“We’ve changed our logistics, transportation, supply chain, purchasing, and third-party seller processes to prioritize stocking and delivering essential items like household staples, sanitizers, baby formula, and medical supplies. We’re providing a vital service to people everywhere, especially to those, like the elderly, who are most vulnerable.” 

In Seattle, Amazon is also providing medical care to its employees and is picking up and delivering at-home testing kits as part of a new research effort. 

Bezos is also hiring 100,000 workers and giving hourly employees a rise in salaries. He’s doing this so that Amazon can continue fulfilling orders in these challenging times.  

The company’s decision to adapt its existing supply chain processes to deal with new demand levels goes back to a simple but very important business mantra that is especially relevant in the current climate – adapt or die. 

 

Tesla: Don’t be afraid to learn from mistakes 

This is a bit of a controversial one. Tesla CEO Elon Musk first made waves in the digital discourse on Coronavirus with a single tweet, declaring, “The coronavirus panic is dumb.” It was the most-liked tweet of the week on Twitter. 

A couple of days later, he continued to stir controversy by saying the fatality rate from the disease is “greatly overstated” because there are few tests.” The next day, he declared the market “was a bit high anyway” and “due for a correction.” 

Fast forward to now, and his actions are seeking to make up for these controversial remarks.  

Tesla has acquired 1,000 ventilators from China and delivered them to Los Angeles, an effort California Gov. Gavin Newsom described as “heroic.” Musk has also said that Tesla’s factory in Buffalo, New York, will reopen to produce ventilators “as soon as humanly possible” and promised to do “anything in our power to help the citizens of New York.” 

While Musk hasn’t outrightly apologised for his earlier remarks, his actions show a sincere willingness to help the world where he can. This is a good reminder for us all that as leaders, we can and do make mistakes at times. Business decisions may and will go wrong, but we should be able to remain flexible and change those decisions if the circumstances demand so.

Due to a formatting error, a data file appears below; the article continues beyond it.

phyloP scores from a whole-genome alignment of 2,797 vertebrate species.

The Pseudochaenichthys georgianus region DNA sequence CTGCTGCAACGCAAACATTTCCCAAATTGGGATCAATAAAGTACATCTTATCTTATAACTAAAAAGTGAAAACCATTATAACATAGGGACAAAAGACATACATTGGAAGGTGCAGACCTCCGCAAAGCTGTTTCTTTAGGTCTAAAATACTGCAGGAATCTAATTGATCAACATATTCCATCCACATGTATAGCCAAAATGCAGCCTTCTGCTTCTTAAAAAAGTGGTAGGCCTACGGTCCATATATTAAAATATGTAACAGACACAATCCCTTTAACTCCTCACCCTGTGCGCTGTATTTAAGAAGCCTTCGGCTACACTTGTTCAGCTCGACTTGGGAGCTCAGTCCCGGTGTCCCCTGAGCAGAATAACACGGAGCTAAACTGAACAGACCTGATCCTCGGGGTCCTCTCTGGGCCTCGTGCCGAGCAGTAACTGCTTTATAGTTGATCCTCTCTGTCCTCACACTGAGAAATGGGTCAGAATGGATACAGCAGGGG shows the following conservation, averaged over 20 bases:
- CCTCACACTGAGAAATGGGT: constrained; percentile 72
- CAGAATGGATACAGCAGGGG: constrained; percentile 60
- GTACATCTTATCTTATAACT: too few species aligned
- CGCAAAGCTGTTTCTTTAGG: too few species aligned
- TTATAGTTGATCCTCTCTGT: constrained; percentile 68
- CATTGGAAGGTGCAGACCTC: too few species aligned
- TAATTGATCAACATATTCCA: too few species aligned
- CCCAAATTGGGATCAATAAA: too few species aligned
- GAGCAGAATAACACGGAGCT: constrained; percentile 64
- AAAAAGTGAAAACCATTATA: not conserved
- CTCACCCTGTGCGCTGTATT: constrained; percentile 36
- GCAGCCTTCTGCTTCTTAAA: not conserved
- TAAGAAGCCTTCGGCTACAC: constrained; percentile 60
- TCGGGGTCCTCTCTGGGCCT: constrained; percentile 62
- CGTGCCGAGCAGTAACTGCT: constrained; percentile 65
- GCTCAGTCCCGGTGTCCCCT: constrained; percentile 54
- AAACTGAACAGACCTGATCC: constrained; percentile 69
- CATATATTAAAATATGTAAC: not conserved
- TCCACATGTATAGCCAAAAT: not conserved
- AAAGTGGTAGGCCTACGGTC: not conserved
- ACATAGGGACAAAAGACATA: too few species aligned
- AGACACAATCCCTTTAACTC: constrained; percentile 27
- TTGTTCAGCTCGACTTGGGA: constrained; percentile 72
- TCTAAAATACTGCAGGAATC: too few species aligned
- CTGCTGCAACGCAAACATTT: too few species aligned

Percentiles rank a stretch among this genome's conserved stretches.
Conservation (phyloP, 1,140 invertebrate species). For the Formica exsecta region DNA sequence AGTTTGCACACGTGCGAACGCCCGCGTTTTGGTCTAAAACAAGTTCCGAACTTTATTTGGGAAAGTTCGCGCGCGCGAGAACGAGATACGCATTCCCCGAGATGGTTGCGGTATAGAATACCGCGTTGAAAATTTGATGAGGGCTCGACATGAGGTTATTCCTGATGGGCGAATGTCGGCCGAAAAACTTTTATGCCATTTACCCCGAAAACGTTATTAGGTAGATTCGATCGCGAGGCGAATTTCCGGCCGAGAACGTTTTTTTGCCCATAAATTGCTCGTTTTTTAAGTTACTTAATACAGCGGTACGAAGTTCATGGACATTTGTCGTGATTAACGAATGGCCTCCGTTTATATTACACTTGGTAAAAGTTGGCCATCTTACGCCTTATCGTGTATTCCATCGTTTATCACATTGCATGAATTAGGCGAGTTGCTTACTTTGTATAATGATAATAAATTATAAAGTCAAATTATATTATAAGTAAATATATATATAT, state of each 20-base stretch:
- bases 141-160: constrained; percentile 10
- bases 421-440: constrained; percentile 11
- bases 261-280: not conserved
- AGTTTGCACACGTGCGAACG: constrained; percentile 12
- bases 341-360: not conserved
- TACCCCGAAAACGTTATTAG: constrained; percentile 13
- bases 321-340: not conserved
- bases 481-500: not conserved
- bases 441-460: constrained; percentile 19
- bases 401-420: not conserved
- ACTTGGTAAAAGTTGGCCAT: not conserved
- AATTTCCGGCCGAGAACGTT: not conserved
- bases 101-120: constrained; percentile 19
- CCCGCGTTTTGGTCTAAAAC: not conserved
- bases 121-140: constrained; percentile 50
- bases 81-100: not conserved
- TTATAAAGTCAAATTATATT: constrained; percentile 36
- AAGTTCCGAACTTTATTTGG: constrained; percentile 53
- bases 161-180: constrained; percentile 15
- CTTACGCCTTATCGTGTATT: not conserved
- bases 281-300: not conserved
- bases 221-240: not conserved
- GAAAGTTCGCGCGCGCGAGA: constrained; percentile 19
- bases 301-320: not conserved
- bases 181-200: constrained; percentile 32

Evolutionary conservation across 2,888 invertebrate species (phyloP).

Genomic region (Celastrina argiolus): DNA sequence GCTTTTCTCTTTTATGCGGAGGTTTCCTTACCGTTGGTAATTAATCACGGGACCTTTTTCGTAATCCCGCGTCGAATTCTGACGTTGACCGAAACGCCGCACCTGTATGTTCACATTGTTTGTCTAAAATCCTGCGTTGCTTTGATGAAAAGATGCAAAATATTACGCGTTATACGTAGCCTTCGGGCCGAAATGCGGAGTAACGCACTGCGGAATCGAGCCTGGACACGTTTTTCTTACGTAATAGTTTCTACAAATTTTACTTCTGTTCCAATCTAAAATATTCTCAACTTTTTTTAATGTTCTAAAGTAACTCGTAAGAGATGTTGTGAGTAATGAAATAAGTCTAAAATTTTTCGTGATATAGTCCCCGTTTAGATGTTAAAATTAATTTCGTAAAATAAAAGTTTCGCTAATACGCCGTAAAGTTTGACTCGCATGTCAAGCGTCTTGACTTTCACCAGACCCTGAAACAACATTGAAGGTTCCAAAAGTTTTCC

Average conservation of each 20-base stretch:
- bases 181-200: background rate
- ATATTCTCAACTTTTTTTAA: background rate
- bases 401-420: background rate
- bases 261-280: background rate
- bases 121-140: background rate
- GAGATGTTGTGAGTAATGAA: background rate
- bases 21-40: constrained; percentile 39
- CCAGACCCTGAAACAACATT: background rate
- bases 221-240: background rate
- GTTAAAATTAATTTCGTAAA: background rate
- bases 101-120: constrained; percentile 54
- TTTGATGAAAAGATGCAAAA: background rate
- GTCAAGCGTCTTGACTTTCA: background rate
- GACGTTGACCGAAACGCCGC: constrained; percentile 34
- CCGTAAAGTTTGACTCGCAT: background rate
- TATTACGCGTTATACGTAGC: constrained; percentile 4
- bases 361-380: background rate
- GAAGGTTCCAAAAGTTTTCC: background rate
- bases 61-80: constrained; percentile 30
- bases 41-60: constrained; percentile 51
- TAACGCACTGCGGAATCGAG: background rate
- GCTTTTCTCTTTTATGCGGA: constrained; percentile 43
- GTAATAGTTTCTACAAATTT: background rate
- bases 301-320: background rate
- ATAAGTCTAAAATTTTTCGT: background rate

The power of collaboration 

As tech leaders, I believe the responsibility we hold in times like these is two-fold in nature. The first is to decide how to maximise the potential of the technological prowess we have at our disposal so we can help combat the spread & consequences of this global health emergency. The second is, like any other business leader, towards our employees and the wider economy as a whole, so we can minimize the economic implications of this disruptive pandemic.  

At MailGuard, we’ve implemented remote working to keep our employees safe during these turbulent times, and my team has stepped up efforts to intercept Coronavirus-themed email scams that have the potential to destroy businesses. 

Just like the companies I cited above, it’s too early to tell whether the decisions we’re all taking as business leaders are right or wrong, or whether they were implemented too early or too late. We’re all in this together, so let’s continue to share what we’re doing amidst these uncertain times and learn from one another.  

 

Topics: Ransomware email fraud leadership Craig McDonald Business security social engineering risk management cybersecurity advice cybersecurity culture Coronavirus COVID-19 mental health